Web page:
The venue is the Dublin Port Centre, with registration at 13.30hrs followed by the seminar (1400 – 1700 hours) which will be held in the lower ground floor. For information on flyer and registration form to be returned on 7 October, please refer to www.imdo.ie

The seminar will be of benefit to everyone involved in shipping and transport. For further information about The Irish Branch of the Institute of Chartered Shipbrokers www.icsirishbranch.ie

Published in Boating Fixtures

Ferry & Car Ferry News The ferry industry on the Irish Sea, is just like any other sector of the shipping industry, in that it is made up of a myriad of ship operators, owners, managers, charterers all contributing to providing a network of routes carried out by a variety of ships designed for different albeit similar purposes.

All this ferry activity involves conventional ferry tonnage, 'ro-pax', where the vessel's primary design is to carry more freight capacity rather than passengers. This is in some cases though, is in complete variance to the fast ferry craft where they carry many more passengers and charging a premium.

In reporting the ferry scene, we examine the constantly changing trends of this sector, as rival ferry operators are competing in an intensive environment, battling out for market share following the fallout of the economic crisis. All this has consequences some immediately felt, while at times, the effects can be drawn out over time, leading to the expense of others, through reduced competition or takeover or even face complete removal from the marketplace, as witnessed in recent years.

Arising from these challenging times, there are of course winners and losers, as exemplified in the trend to run high-speed ferry craft only during the peak-season summer months and on shorter distance routes. In addition, where fastcraft had once dominated the ferry scene, during the heady days from the mid-90's onwards, they have been replaced by recent newcomers in the form of the 'fast ferry' and with increased levels of luxury, yet seeming to form as a cost-effective alternative.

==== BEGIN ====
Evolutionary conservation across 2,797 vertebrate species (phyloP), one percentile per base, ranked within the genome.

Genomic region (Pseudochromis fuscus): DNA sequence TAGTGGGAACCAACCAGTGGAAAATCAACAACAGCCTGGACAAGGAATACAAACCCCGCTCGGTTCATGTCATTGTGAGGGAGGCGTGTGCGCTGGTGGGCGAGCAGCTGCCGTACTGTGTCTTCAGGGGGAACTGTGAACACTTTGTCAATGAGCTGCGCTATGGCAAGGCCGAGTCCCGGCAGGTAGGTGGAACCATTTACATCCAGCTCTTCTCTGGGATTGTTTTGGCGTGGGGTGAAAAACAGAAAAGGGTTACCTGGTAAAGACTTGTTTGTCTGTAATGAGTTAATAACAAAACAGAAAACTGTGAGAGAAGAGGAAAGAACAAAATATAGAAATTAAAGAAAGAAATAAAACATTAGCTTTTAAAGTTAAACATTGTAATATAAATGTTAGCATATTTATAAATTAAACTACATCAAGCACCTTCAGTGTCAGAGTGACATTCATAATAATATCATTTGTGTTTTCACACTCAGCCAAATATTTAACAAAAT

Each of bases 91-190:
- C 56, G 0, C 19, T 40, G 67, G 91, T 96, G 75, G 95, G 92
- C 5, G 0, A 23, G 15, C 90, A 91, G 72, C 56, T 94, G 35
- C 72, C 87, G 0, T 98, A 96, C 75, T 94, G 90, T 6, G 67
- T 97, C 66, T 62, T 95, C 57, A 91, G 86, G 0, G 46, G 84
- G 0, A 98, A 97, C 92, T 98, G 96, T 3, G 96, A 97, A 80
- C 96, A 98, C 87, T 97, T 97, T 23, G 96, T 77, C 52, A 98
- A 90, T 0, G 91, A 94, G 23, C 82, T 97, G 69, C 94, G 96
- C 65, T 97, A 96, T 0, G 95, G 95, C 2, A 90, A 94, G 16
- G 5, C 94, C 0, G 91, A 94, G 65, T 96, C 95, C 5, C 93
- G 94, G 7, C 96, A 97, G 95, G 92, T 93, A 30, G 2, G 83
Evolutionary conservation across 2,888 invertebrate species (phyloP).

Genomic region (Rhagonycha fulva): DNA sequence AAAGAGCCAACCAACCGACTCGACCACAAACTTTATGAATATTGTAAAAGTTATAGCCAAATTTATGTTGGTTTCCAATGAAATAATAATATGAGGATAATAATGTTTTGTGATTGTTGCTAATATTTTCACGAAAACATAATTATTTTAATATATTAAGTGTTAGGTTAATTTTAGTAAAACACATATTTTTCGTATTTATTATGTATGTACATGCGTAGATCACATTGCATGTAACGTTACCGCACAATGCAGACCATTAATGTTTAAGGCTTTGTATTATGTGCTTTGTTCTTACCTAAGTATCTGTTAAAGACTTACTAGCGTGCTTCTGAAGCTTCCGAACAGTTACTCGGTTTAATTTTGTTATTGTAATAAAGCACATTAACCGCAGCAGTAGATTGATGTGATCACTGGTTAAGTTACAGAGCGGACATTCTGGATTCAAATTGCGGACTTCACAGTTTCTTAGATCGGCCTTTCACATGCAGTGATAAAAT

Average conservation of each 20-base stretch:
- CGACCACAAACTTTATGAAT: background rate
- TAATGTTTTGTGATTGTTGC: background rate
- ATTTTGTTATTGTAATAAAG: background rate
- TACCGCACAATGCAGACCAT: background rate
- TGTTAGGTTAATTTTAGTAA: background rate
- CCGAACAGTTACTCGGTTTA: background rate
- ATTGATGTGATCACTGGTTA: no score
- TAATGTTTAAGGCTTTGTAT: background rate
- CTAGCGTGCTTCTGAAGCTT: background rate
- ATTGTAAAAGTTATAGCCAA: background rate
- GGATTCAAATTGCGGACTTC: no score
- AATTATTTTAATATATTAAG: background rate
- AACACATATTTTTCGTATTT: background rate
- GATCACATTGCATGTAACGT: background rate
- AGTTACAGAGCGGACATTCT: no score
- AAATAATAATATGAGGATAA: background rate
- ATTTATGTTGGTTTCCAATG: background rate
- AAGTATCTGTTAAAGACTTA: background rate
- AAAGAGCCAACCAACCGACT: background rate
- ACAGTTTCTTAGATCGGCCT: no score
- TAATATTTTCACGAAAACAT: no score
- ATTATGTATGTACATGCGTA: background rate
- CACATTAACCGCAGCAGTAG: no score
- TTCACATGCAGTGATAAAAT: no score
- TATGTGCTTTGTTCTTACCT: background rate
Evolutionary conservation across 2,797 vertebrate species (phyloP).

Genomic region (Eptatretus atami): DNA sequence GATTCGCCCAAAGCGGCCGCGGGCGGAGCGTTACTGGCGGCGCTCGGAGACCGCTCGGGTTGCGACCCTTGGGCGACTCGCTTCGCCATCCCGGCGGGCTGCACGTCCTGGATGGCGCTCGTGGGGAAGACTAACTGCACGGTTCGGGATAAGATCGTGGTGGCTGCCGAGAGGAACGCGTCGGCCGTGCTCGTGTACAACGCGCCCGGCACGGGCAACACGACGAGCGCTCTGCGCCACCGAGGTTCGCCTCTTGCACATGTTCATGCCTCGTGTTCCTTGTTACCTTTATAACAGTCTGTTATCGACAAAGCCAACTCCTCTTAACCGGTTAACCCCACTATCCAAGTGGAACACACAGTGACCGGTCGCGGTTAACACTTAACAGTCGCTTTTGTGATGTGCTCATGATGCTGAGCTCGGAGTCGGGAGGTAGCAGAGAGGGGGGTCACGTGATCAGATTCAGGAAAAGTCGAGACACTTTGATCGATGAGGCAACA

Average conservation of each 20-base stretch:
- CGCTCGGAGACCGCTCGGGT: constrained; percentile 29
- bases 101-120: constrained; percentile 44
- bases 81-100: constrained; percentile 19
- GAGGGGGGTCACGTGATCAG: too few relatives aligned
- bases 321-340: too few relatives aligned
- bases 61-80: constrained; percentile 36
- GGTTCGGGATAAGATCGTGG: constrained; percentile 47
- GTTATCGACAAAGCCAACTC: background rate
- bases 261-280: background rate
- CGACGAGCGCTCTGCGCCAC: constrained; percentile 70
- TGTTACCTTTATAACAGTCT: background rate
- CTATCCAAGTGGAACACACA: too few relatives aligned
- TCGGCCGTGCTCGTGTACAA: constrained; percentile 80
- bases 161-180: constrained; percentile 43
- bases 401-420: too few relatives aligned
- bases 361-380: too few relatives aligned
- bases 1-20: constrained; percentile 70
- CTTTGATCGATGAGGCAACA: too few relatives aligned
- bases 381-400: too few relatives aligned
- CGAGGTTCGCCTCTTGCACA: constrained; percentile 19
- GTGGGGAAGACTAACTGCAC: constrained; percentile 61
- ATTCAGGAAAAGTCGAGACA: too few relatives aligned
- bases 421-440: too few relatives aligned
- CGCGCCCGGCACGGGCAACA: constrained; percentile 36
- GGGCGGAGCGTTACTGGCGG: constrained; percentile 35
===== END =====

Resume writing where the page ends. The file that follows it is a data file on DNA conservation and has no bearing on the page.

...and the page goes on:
Irish Sea Ferry Routes

Irrespective of the type of vessel deployed on Irish Sea routes (between 2-9 hours), it is the ferry companies that keep the wheels of industry moving as freight vehicles literally (roll-on and roll-off) ships coupled with motoring tourists and the humble 'foot' passenger transported 363 days a year.

As such the exclusive freight-only operators provide important trading routes between Ireland and the UK, where the freight haulage customer is 'king' to generating year-round revenue to the ferry operator. However, custom built tonnage entering service in recent years has exceeded the level of capacity of the Irish Sea in certain quarters of the freight market.

A prime example of the necessity for trade in which we consumers often expect daily, though arguably question how it reached our shores, is the delivery of just in time perishable products to fill our supermarket shelves.

A visual manifestation of this is the arrival every morning and evening into our main ports, where a combination of ferries, ro-pax vessels and fast-craft all descend at the same time. In essence this a marine version to our road-based rush hour traffic going in and out along the commuter belts.

Across the Celtic Sea, the ferry scene coverage is also about those overnight direct ferry routes from Ireland connecting the north-western French ports in Brittany and Normandy.

Due to the seasonality of these routes to Europe, the ferry scene may be in the majority running between February to November, however by no means does this lessen operator competition.

Noting there have been plans over the years to run a direct Irish –Iberian ferry service, which would open up existing and develop new freight markets. Should a direct service open, it would bring new opportunities also for holidaymakers, where Spain is the most visited country in the EU visited by Irish holidaymakers ... heading for the sun!